One of the biggest issues with the first Octopath Traveler is that the characters had very few crossovers between their own stories. The sequel unfortunately retains that same problem, though to a lesser degree. Osvald’s revenge quest doesn’t intersect with Castti’s journey to recover her own memories, which makes the narrative feel disparate rather than intricately woven together.
Crossover episodes provide tender moments between characters …
The sequel solves that issue to an extent via several unlockable crossover episodes between party members as you continue to progress through the game. These crossover episodes provide tender moments between characters that otherwise wouldn’t speak to each other at all during their individual character arcs. For instance, I enjoyed how Hikari and the dancer Agnea bonded over their love of music by listening to a guitarist play underneath the full moon. Agnea has the most light-hearted story of the entire cast as she wants to travel around the world and entertain people with her dancing, while Hikari takes a moment from stopping his bloodthirsty brother to enjoy the night sky view. The contrasting tones between their stories highlight how different their adventures are separately, but these crossover episodes portray these characters with more depth and how much they have in common.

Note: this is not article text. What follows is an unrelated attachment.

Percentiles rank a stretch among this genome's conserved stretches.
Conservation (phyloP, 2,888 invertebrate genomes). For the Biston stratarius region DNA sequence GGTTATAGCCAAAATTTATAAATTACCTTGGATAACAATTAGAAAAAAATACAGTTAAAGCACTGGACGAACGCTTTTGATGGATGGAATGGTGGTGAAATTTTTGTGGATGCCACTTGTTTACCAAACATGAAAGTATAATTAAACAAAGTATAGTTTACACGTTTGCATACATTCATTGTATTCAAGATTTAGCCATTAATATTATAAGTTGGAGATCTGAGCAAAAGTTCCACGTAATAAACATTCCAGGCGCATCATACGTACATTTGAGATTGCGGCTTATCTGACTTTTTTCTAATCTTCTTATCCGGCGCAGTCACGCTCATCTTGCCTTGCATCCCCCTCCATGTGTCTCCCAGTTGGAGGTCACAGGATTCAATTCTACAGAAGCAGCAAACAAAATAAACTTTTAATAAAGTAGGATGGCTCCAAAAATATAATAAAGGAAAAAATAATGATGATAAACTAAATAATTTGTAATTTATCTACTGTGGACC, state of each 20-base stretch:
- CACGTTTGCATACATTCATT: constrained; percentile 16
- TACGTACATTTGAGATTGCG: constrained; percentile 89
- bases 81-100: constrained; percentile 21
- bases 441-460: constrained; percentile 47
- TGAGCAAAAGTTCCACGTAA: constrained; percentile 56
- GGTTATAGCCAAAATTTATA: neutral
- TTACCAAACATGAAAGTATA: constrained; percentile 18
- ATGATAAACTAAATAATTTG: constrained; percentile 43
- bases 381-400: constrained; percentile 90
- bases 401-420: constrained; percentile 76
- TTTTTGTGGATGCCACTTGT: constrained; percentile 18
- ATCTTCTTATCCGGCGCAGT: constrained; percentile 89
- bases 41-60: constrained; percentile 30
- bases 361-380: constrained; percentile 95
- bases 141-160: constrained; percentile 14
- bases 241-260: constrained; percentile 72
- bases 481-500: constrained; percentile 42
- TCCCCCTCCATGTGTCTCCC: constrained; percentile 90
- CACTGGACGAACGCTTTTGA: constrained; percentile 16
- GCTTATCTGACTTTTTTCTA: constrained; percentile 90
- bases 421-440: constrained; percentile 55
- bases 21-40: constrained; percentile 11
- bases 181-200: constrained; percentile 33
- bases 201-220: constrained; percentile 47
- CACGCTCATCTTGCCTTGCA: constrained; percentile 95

The first Octopath game featured banter conversations between two characters after certain story events, where they would comment on what just unfolded. They were simply transported to some mysterious black void to have the conversation, though, interrupting the immersion. These make a return in the sequel, but this time around, the two characters can be seen talking with the appropriate city background behind them. It’s a minor change, but it makes the banter feel less alien and more part of the actual world. Banter scenes do lack voice acting though, which feels like the one missed opportunity in buffing the sequel’s approach to the story.